Former Australian leader says natural resources shouldn’t be ‘cash cows’
October 06. Central Asia newswire
By Hal Foster
Former Australian Prime Minister John Howard said today that natural resource-rich countries should avoid the temptation to view their petroleum and minerals as “cash cows” for generating government revenue.
He also said he opposes export taxes.
The comments came during a keynote speech the former Liberal Party leader gave on the second day of the 5th KAZENERGY Eurasian Forum and at a press conference after his address.
Although he didn’t mention a specific country, his remarks came in the context of Kazakhstan officials re-imposing a petroleum export tax and announcing plans for a minerals export tax after saying the government needed more revenue from its two economic mainstays.
So it was apparent to many in the audience what country he was referring to.
Howard, who has always had a reputation for speaking his mind, tempered his comments with praise for Kazakhstan’s economic performance.
He gushed that the country’s “rate of growth is remarkable” and noted that “it’s an exciting future that Kazakhstan has.”
He said there is a natural kinship between Australia and Kazakhstan because the countries have several similarities – among them large land areas, small populations and economies based on natural resources.
Howard noted that the Australian government’s attempt to impose a hefty tax increase on its extractive industries led to black eyes for the politicians who proposed it.
Prime Minister Kevin Rudd’s proposal for a new tax this year, which would have led to mining companies giving the government 40 percent of their earnings, ran into strong public opposition.
Rudd, the Labor Party leader who unseated Howard in a 2007 election, had justified the increase by contending that the miners weren’t paying their fair share of taxes. But Australians viewed the industry as having saved the country from the debilitating economic downturn that enveloped most of the world in 2008.
The grassroots opposition forced Rudd to work out a compromise with the mining industry this summer that led to a much smaller tax increase. But the damage had been done.
Plunging public support prompted the Labor Party to oust Rudd as prime minister ahead of elections in 2011, replacing him with Julia Gillard. A key reason for the decline in his popularity was the mining-tax proposal.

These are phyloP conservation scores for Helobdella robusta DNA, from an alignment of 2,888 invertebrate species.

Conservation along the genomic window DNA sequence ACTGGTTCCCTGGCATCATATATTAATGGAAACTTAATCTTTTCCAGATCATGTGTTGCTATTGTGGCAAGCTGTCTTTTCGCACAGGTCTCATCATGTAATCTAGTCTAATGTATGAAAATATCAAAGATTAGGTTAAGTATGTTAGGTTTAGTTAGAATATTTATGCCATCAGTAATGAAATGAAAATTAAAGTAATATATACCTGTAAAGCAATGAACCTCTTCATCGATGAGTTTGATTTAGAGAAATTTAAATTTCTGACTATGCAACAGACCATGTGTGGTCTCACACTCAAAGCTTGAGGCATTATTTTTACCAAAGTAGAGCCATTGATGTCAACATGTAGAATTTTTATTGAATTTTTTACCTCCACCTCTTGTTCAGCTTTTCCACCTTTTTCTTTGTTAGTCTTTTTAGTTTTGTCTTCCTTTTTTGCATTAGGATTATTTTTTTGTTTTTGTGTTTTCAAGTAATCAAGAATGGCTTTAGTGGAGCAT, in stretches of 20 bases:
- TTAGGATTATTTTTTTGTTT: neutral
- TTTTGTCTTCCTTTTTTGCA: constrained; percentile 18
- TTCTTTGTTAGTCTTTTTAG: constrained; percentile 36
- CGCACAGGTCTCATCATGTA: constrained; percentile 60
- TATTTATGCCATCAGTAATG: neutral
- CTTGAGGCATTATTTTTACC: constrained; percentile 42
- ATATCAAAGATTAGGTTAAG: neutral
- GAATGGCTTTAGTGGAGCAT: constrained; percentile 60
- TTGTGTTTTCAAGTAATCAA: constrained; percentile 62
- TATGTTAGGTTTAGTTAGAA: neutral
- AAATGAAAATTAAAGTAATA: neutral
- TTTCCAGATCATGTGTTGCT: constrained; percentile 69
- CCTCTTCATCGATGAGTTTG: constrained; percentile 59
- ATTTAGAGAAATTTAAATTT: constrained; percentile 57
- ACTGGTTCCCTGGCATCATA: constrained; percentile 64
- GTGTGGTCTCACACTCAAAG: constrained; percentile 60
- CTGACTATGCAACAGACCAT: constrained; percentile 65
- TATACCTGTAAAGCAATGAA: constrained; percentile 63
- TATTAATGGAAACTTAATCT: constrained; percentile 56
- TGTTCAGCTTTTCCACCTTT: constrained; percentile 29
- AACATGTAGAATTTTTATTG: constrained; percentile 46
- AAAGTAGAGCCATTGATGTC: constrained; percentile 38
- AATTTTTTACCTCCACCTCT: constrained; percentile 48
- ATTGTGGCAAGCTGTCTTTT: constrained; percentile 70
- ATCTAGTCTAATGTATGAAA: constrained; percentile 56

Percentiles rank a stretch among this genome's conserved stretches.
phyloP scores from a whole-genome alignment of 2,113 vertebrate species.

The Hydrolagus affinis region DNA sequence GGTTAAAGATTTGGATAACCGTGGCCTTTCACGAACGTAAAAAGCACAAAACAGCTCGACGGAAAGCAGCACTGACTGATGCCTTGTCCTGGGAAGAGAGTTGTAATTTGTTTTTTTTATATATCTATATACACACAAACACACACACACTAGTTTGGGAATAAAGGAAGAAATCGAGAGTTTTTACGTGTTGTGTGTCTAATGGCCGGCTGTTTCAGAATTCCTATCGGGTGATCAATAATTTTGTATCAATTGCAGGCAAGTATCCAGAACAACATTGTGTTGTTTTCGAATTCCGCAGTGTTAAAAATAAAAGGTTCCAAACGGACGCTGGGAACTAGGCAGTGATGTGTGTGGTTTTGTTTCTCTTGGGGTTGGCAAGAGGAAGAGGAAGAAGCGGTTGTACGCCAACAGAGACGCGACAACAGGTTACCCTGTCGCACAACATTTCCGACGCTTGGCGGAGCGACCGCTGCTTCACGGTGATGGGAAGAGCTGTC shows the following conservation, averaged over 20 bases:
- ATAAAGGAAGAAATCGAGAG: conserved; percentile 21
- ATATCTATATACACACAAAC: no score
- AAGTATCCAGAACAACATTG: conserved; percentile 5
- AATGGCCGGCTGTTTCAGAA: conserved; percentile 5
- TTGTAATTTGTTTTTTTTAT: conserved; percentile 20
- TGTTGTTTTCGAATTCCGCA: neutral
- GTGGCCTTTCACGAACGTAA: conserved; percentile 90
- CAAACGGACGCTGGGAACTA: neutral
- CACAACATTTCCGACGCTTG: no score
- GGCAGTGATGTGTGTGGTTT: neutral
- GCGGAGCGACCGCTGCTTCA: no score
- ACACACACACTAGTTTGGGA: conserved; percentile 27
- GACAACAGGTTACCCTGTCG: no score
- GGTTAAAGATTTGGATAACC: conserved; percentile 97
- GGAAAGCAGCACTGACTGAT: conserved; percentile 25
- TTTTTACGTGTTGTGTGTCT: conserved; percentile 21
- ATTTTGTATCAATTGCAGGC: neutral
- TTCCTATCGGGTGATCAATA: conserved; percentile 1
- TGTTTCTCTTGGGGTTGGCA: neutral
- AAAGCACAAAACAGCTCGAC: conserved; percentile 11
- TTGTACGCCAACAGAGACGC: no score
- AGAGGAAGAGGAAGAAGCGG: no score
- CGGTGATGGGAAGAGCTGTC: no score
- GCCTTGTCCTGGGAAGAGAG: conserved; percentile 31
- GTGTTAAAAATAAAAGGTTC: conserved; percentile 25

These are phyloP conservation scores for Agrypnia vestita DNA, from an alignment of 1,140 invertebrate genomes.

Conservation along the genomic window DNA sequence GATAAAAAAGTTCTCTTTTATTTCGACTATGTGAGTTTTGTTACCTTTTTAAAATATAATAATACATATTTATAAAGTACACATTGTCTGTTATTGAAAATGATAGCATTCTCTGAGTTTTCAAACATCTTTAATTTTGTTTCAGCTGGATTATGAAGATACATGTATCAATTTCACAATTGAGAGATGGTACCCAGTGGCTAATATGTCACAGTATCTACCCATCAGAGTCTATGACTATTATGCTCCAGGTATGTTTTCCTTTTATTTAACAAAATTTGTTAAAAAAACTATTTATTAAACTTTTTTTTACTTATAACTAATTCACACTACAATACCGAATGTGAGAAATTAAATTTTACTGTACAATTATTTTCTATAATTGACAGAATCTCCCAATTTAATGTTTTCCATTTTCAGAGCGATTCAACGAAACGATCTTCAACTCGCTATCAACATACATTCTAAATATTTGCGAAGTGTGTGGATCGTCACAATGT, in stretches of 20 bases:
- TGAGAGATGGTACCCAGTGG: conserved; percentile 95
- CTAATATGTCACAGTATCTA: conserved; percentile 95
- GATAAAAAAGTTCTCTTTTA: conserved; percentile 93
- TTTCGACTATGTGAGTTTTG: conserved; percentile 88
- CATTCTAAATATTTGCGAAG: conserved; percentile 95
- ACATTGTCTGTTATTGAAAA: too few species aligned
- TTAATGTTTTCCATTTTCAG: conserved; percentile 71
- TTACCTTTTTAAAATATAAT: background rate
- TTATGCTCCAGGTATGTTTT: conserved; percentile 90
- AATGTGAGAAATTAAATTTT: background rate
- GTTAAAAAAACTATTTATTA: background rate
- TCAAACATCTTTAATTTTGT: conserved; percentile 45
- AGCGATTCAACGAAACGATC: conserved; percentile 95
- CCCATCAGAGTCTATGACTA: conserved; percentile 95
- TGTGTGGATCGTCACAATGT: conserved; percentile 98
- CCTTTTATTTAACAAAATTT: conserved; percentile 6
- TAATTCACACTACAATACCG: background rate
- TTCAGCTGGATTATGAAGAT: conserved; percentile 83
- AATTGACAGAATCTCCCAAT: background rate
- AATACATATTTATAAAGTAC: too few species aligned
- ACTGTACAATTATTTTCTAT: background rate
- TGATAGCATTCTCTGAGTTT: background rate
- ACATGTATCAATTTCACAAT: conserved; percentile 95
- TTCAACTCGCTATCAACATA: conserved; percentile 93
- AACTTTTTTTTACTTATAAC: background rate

Most of Kazakhstan’s public idolizes President Nursultan Nazarbayev, so the kind of political dynamics that accompanied Australian leaders’ efforts to increase the mineral tax won’t come into play here.
But Howard noted at the press conference that there could be another unpalatable outcome. Governments that impose taxes that single out industries “will scare away (foreign) investors,” he said.
That has been the argument that executives of two big international oil and gas consortiums have made privately about the government imposing an oil export tax on their operations.
The two, Karachaganak and Tengizchevroil, contend that their long-term contracts exempt them from the tax.
The government ordered Karachaganak to pay the tax from the time it was first imposed in 2008 until it was lifted in 2009. It re-imposed the tax in August of this year, this time ordering Tengizchevroil as well as Karachaganak to pay it.
Asked at the press conference what he thought of a natural-resources export tax, Howard replied cryptically: “I don’t like the idea of an export tax at all. I think the idea of resorting to an export tax is a bad one. “
He had said in his speech that countries with natural resources should have “an open foreign investment policy” – a comment that some listeners construed as applying to the changes in the rules of the game that Karachaganak and Tengizchevroil say they’ve been subjected to.
After announcing this summer that it would re-impose the oil export tax in August, the government said it would impose an export tax on the mining and minerals sector in 2011.
With much of the economy recovering slowly from the economic downturn, the government has been trying to find ways to obtain additional revenue to reduce a budget deficit. Extractive-industries export taxes were one of the approaches officials came up with.
The powerful Association of Mining and Metallurgical Enterprises responded with a vigorous campaign against a mining export tax.
“The experience of many countries shows that, where there is no domestic demand, export duties have negative consequences,” Nikolai Radostovets, the association’s executive director, said a few weeks ago.
Kazakhstan exports 95 percent of its minerals, although the government has been encouraging mining operations to set up ore-processing and metals-finishing facilities to create jobs and increase the industry’s value to the economy.
The organization, which said its 60-plus members would prefer a higher tax on their profits, has been negotiating with the government on the issue.
One of its arguments is that an export tax could hurt its effort to meet Nazarbayev’s goal of doubling the value of mineral and metals exports within five years. The industry will be committing $16.5 billion to that effort, the association has said.